• Parthean will teach you personal finance whether you like it or not: that’s a little unfair, but the idea behind Partthean is that most people aren’t great with money and need help. So it’s going to teach users concepts and then drive them to take some action toward, in theory, financial health. Natasha’s story here is great, and worth a read if you’re curious about the intersection of edtech and fintech. The company just raised $1.1 million.
  • The.com is a website builder with a great URL: Short URLs were all the rage in the days when you had to own a .com or live a life out of the consumer spotlight. Things have changed since then. But The.com takes us back to the 90s with its great name and product: website building. But unlike the template-centric builders of the past, this time the company uses “blocks.” As someone with both websites and no coding skills, this appeals to me.
  • The Vets is a gamble that you want the vet to come to you: Flush with $40 million in new capital, The Vets wants to turn animal care into a home business. As someone who has spent way too much time in front of their local vet over the past year, waiting for a particular puppy to complete her checkup, alternating between burning out in the summer and freezing in the winter, I love this idea.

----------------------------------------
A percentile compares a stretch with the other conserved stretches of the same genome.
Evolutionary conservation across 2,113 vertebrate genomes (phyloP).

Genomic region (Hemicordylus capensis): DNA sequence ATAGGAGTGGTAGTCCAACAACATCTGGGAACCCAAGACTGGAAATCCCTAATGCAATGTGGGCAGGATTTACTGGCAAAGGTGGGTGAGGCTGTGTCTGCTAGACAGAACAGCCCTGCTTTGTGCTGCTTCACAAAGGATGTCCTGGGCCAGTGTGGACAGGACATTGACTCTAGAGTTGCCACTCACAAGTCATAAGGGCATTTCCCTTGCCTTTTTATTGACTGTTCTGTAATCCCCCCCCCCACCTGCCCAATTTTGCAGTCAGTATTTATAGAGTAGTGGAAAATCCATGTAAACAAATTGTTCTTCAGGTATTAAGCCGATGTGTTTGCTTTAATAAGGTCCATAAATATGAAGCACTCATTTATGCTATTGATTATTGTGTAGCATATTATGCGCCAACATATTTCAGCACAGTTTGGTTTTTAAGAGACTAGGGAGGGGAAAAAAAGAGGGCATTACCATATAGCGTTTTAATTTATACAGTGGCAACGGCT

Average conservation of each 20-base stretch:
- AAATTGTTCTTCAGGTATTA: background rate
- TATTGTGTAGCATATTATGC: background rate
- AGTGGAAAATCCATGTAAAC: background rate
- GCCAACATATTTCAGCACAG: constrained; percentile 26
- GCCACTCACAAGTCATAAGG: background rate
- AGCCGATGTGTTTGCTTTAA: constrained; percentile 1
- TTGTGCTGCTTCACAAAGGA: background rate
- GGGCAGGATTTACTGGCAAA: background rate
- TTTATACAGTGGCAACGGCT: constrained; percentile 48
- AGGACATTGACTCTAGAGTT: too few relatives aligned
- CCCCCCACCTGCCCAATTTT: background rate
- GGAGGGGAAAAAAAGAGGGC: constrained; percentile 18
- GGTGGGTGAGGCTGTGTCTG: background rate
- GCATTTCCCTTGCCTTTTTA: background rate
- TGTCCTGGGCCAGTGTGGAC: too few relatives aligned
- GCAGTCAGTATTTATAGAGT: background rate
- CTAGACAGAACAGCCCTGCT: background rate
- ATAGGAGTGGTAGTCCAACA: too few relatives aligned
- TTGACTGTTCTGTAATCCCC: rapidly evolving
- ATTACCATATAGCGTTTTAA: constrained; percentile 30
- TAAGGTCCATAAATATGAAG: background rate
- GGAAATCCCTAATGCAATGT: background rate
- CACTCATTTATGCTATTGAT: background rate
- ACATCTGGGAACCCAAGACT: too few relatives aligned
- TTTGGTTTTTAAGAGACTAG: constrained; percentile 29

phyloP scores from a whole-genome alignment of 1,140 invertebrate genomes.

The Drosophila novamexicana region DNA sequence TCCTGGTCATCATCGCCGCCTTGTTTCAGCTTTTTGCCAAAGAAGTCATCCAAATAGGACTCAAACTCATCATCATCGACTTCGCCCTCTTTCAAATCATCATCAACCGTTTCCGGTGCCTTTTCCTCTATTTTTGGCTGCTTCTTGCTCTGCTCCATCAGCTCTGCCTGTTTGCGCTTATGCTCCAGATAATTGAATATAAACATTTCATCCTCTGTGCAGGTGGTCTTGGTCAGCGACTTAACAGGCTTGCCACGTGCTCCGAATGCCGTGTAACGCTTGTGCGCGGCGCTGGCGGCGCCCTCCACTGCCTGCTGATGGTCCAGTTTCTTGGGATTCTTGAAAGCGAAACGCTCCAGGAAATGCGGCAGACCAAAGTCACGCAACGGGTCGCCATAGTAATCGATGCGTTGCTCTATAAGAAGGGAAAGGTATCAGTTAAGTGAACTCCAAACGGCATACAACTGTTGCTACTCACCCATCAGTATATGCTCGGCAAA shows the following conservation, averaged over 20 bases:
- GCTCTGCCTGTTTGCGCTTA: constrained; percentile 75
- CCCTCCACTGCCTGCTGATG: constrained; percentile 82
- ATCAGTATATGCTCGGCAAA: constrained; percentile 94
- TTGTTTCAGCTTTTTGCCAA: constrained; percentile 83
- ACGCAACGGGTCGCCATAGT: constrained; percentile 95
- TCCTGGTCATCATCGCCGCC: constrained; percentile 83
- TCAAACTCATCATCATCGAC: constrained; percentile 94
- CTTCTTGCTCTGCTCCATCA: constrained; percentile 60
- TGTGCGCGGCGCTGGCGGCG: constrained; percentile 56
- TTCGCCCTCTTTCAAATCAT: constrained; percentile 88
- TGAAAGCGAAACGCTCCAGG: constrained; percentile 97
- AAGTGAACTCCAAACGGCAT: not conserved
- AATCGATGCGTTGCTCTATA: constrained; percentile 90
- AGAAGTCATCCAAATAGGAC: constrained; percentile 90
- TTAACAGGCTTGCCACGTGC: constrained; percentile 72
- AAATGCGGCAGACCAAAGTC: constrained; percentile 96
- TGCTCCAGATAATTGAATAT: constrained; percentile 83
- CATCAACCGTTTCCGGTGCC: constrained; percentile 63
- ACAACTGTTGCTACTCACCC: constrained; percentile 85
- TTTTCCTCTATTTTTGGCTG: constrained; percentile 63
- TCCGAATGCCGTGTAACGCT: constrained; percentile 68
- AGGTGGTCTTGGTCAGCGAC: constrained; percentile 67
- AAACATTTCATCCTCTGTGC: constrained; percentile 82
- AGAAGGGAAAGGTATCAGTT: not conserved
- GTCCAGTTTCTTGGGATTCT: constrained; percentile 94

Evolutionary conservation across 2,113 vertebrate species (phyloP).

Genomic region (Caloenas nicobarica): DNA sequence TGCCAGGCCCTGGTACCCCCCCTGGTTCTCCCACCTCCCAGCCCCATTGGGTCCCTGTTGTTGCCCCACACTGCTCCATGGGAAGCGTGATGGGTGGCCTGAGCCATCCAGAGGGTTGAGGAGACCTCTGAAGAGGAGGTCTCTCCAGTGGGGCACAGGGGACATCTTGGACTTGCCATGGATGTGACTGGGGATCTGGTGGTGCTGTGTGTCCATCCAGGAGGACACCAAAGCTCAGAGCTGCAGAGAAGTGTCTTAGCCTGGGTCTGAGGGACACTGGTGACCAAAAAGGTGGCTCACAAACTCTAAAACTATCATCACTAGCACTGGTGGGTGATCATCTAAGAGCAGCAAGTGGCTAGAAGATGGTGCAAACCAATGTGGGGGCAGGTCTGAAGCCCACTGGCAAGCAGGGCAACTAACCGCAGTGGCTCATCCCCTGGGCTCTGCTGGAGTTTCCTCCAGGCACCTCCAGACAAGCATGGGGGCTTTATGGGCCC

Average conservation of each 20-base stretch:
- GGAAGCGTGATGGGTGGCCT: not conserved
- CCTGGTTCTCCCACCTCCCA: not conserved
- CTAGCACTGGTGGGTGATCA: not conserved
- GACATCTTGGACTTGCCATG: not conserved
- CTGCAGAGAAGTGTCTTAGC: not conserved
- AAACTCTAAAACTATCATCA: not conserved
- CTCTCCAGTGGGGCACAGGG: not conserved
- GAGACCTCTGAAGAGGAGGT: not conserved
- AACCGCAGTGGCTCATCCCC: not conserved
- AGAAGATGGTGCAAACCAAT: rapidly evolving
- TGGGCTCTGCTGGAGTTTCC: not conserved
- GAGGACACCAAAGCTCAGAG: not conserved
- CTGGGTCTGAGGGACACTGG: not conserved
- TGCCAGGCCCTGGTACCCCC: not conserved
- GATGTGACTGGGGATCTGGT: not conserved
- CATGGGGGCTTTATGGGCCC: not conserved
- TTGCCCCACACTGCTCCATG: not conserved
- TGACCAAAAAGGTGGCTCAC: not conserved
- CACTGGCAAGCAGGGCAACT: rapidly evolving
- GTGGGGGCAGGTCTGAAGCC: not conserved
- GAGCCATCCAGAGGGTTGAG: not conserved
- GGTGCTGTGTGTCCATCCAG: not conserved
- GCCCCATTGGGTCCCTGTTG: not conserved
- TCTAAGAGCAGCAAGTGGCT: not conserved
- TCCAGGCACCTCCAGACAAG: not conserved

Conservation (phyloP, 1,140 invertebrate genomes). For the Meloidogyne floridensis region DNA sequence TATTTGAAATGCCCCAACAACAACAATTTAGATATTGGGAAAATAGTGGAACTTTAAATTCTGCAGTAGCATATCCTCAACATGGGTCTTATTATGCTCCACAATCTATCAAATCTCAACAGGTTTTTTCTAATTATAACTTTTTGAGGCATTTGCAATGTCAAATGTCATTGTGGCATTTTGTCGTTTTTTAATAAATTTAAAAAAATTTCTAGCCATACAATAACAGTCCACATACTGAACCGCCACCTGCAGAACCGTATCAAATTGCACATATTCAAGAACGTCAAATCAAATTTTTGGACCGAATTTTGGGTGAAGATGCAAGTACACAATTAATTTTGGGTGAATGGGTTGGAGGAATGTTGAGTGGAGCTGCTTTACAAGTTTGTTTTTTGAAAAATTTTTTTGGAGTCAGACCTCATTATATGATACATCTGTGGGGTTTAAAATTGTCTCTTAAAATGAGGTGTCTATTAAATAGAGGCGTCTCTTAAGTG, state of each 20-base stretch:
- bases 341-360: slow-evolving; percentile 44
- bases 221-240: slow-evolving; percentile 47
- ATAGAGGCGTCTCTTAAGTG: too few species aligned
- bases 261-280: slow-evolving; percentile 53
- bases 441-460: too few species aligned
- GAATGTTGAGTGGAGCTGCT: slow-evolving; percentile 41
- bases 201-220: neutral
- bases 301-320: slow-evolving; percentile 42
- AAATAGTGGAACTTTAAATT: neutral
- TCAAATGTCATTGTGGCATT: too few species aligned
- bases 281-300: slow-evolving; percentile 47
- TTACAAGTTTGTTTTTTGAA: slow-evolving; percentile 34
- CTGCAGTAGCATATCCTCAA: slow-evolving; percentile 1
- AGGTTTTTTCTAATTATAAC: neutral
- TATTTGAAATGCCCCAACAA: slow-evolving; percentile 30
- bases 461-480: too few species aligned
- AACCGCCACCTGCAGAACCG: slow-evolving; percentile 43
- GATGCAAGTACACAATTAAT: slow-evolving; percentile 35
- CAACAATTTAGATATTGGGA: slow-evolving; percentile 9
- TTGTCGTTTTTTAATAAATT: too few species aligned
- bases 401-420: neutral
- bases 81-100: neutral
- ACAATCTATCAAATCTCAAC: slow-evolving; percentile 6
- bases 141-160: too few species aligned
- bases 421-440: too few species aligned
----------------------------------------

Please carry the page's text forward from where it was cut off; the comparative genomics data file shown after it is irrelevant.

And there was more. France’s Sigfox, who raised more than $300 million, is dead. A Quizup founder builds an MMO and PortalOne has raised $60 million for its “immersive” gaming platform. Wow! What a day!

Dear Sophie: 3 questions about immigration and naturalization

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Image Credits: Bryce Durbin/TechCrunch

Dear Sophie,

My F-1 OPT is empty in June. My employer has agreed to enroll me in the H-1B lottery in March.

What are my options if I am not selected in the lottery?

—Gritty Grad

Dear Sophie,

I am in the US on an L-1A visa which will be maxed out later this year. My wife has been with me the entire period on an L-2. Can my wife apply for H-1B this year?

Would she have to leave the country to activate it?

—Helpful husband

Dear Sophie,

I have a 10-year green card that expires later this year. I have been married to a US citizen for 11 years, but we are divorcing.

Can I still apply for US citizenship after my divorce?

-New year new life

(TechCrunch+ is our membership program that helps founders and startup teams move forward. You can register here.)

Big Tech Inc.

  • LG Energy Solution goes public: The IPO market is closed, but there are always exceptions. Such is the case with LG’s electric vehicle manufacturer. For obvious reasons, the global auto industry is racing as fast as its aging leaders can handle towards an all-electric future. And all those cars need batteries. The company is now worth just over $98 billion.
  • Messenger updates its E2E encryption: As governments around the world continue to try to find enough backbone to make the comically bad choice to ban encryption, Meta continues its work to make its Messenger service more secure. Good!
  • And if you’ve been eager to pay for yet another streaming service, the good news is that Disney+ is coming to 42 more countries later this year.

TechCrunch Experts